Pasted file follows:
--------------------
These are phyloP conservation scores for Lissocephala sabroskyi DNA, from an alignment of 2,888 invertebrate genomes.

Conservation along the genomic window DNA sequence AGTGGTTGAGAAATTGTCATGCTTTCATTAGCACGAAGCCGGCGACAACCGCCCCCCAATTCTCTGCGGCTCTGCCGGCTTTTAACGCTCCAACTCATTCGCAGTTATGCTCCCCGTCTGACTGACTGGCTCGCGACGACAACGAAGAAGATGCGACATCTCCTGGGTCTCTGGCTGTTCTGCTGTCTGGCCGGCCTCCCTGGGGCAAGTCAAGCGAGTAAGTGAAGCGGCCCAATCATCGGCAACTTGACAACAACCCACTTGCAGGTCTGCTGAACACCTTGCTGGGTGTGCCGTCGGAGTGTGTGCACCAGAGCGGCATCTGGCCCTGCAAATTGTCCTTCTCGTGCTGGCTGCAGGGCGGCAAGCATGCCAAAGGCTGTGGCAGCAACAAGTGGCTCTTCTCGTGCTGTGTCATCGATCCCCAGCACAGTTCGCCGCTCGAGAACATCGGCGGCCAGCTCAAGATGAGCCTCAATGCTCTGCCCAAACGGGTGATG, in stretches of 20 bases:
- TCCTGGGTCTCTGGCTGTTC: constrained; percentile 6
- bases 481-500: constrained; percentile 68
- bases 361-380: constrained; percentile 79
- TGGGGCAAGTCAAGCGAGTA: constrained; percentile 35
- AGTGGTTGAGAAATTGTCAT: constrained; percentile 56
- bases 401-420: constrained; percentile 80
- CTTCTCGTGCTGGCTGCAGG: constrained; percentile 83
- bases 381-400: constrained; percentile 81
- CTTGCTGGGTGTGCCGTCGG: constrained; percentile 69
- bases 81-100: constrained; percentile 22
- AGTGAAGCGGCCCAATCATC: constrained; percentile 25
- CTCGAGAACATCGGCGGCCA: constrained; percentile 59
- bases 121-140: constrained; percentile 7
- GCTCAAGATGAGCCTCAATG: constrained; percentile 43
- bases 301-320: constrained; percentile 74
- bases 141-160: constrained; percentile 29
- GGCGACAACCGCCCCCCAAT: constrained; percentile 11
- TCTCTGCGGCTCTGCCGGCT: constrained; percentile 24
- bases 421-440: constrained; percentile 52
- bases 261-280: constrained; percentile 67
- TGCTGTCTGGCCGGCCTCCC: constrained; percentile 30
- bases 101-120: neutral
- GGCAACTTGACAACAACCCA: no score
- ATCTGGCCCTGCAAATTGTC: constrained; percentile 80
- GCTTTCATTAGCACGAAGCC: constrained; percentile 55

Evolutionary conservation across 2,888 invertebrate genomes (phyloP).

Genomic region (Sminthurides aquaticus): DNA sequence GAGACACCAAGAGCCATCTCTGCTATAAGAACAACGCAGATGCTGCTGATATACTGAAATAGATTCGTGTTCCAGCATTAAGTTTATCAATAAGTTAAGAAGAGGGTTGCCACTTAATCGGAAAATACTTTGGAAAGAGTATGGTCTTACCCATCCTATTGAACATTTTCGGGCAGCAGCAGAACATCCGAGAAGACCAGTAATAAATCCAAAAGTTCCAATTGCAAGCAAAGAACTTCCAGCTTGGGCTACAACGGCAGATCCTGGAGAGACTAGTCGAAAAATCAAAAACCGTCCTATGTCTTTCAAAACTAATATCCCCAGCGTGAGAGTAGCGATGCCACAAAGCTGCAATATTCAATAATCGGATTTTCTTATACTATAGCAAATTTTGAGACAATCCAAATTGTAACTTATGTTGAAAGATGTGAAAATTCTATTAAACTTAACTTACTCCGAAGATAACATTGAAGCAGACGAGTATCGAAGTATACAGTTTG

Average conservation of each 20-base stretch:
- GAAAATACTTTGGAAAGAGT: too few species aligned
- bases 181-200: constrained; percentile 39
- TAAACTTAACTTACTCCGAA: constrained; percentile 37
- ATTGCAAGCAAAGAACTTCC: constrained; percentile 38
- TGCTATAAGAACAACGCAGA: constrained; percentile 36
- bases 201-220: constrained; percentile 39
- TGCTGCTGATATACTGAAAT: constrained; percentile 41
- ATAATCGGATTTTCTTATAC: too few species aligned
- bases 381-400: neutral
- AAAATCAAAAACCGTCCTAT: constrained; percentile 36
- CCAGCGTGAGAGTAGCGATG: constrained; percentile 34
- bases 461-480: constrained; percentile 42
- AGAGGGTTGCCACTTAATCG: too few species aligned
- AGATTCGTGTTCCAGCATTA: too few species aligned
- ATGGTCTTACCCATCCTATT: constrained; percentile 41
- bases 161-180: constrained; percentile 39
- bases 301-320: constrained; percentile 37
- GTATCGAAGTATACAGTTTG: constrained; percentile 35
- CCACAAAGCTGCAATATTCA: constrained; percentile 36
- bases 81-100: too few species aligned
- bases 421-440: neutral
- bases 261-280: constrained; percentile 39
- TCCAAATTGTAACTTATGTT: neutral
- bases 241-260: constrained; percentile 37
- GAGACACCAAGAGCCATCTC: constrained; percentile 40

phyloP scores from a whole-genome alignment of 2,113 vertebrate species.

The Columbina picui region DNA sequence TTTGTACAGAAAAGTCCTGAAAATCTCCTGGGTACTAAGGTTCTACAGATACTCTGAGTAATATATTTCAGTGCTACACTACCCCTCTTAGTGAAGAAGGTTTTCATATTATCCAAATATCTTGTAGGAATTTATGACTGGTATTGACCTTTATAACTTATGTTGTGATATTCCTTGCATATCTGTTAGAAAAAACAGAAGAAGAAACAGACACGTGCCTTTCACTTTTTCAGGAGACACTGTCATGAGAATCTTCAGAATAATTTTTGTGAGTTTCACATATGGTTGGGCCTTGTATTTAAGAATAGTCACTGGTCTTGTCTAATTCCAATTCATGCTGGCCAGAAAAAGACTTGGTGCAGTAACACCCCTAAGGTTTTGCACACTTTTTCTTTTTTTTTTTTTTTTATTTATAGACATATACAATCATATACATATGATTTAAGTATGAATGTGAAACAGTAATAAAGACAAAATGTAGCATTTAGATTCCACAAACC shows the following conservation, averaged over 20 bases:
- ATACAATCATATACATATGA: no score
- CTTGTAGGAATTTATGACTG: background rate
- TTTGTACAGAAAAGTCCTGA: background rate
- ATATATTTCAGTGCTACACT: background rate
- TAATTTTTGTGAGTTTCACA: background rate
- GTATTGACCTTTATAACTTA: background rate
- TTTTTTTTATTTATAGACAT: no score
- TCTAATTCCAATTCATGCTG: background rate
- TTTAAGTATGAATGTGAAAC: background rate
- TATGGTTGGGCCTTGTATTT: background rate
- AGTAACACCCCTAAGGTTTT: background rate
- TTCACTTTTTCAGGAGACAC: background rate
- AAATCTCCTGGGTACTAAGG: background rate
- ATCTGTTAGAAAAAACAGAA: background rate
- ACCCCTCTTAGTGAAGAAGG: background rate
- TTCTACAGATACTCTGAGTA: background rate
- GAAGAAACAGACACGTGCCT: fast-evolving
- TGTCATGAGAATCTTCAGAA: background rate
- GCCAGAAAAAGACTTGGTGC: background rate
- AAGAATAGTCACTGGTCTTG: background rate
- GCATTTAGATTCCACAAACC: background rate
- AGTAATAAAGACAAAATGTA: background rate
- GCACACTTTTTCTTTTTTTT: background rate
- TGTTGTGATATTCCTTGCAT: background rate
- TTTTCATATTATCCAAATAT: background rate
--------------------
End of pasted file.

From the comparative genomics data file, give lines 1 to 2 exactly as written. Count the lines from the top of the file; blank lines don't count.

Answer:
These are phyloP conservation scores for Lissocephala sabroskyi DNA, from an alignment of 2,888 invertebrate genomes.

Conservation along the genomic window DNA sequence AGTGGTTGAGAAATTGTCATGCTTTCATTAGCACGAAGCCGGCGACAACCGCCCCCCAATTCTCTGCGGCTCTGCCGGCTTTTAACGCTCCAACTCATTCGCAGTTATGCTCCCCGTCTGACTGACTGGCTCGCGACGACAACGAAGAAGATGCGACATCTCCTGGGTCTCTGGCTGTTCTGCTGTCTGGCCGGCCTCCCTGGGGCAAGTCAAGCGAGTAAGTGAAGCGGCCCAATCATCGGCAACTTGACAACAACCCACTTGCAGGTCTGCTGAACACCTTGCTGGGTGTGCCGTCGGAGTGTGTGCACCAGAGCGGCATCTGGCCCTGCAAATTGTCCTTCTCGTGCTGGCTGCAGGGCGGCAAGCATGCCAAAGGCTGTGGCAGCAACAAGTGGCTCTTCTCGTGCTGTGTCATCGATCCCCAGCACAGTTCGCCGCTCGAGAACATCGGCGGCCAGCTCAAGATGAGCCTCAATGCTCTGCCCAAACGGGTGATG, in stretches of 20 bases: